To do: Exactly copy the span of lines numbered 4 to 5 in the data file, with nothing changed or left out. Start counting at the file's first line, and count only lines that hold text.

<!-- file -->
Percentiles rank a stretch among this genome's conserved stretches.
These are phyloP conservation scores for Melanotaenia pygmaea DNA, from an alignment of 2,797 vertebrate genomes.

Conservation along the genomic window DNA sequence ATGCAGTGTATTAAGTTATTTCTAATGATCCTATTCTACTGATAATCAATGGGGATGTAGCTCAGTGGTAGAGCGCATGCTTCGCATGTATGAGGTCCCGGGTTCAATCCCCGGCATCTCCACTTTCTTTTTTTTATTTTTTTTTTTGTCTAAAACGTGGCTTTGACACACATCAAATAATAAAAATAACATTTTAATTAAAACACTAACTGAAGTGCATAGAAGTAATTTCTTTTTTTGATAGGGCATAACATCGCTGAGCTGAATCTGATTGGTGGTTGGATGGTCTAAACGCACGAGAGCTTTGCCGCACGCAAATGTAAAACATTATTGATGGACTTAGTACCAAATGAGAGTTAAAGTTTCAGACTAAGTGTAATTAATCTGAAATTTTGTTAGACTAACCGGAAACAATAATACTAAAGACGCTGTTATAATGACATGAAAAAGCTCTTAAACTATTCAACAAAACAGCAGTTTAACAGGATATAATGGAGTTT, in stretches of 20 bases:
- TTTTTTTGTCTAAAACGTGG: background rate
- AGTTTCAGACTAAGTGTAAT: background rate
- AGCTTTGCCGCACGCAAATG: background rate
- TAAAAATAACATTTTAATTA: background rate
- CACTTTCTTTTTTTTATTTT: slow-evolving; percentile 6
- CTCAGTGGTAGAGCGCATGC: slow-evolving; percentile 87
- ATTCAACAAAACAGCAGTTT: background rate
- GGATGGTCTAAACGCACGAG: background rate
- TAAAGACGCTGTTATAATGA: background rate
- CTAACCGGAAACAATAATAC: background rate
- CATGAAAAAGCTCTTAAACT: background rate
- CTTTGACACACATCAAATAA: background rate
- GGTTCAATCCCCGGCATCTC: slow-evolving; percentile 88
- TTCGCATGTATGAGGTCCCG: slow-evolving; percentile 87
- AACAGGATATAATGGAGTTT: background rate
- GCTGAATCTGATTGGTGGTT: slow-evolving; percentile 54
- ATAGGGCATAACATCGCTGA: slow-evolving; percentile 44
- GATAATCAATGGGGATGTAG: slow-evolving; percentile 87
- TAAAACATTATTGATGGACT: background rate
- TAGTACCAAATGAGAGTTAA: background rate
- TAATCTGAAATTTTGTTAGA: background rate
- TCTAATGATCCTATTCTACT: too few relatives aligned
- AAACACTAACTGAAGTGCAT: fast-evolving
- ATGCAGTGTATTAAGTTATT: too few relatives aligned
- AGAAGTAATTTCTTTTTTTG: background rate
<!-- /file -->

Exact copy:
- TTTTTTTGTCTAAAACGTGG: background rate
- AGTTTCAGACTAAGTGTAAT: background rate